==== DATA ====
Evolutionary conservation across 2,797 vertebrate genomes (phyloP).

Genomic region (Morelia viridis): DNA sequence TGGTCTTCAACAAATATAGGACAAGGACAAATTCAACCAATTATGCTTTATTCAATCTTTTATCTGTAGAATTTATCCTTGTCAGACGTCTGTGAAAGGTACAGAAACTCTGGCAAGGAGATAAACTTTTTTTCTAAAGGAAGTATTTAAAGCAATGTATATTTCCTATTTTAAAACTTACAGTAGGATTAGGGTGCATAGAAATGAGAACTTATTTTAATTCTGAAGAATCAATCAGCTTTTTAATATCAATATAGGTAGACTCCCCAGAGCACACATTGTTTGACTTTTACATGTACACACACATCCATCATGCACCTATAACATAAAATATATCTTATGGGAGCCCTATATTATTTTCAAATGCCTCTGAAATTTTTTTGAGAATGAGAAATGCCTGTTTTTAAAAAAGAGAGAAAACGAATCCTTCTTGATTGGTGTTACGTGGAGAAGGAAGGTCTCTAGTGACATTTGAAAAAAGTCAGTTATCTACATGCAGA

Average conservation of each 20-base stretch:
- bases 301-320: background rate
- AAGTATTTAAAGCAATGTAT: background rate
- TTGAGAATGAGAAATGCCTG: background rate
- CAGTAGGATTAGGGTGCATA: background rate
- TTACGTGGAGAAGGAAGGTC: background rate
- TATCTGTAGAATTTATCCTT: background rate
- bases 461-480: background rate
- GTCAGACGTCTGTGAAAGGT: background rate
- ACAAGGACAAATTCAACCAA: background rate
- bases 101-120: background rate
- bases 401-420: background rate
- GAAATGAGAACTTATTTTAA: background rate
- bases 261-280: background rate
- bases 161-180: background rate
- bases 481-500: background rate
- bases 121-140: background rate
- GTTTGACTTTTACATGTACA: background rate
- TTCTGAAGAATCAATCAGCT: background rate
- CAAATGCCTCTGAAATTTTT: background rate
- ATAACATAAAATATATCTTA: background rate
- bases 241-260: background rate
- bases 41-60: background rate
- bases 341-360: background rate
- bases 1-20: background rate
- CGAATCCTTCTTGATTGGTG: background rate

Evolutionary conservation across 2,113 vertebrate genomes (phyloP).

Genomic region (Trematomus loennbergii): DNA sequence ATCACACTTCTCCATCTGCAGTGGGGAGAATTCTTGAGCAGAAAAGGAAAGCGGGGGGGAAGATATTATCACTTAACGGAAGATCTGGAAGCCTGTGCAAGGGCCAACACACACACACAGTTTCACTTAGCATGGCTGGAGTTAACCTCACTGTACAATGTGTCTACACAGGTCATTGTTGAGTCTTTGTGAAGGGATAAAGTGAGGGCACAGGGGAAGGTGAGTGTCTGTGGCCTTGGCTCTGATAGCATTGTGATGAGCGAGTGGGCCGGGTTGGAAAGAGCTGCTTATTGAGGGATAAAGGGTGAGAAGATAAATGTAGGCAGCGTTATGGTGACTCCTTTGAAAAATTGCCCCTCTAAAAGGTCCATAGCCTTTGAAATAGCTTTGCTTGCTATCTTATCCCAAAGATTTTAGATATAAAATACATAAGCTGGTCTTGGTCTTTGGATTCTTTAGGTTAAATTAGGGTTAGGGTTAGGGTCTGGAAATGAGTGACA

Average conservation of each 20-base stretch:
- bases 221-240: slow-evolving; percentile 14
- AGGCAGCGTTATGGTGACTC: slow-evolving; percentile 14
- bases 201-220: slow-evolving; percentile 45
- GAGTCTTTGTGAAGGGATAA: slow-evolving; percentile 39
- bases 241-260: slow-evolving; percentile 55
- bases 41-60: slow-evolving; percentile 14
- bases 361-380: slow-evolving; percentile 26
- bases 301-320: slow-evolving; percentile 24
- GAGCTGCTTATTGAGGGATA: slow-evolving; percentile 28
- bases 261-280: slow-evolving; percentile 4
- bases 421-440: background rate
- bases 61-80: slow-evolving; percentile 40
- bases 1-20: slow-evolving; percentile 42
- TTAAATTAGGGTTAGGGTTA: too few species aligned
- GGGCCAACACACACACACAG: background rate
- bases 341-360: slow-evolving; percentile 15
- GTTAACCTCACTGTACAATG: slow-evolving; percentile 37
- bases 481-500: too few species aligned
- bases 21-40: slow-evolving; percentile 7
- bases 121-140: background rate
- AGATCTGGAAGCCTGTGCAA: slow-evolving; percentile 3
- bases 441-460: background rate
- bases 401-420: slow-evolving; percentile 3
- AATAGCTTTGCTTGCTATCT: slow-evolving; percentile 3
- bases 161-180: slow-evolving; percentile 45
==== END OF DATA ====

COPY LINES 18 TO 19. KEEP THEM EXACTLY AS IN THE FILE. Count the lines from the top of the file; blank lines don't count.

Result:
- bases 481-500: background rate
- bases 121-140: background rate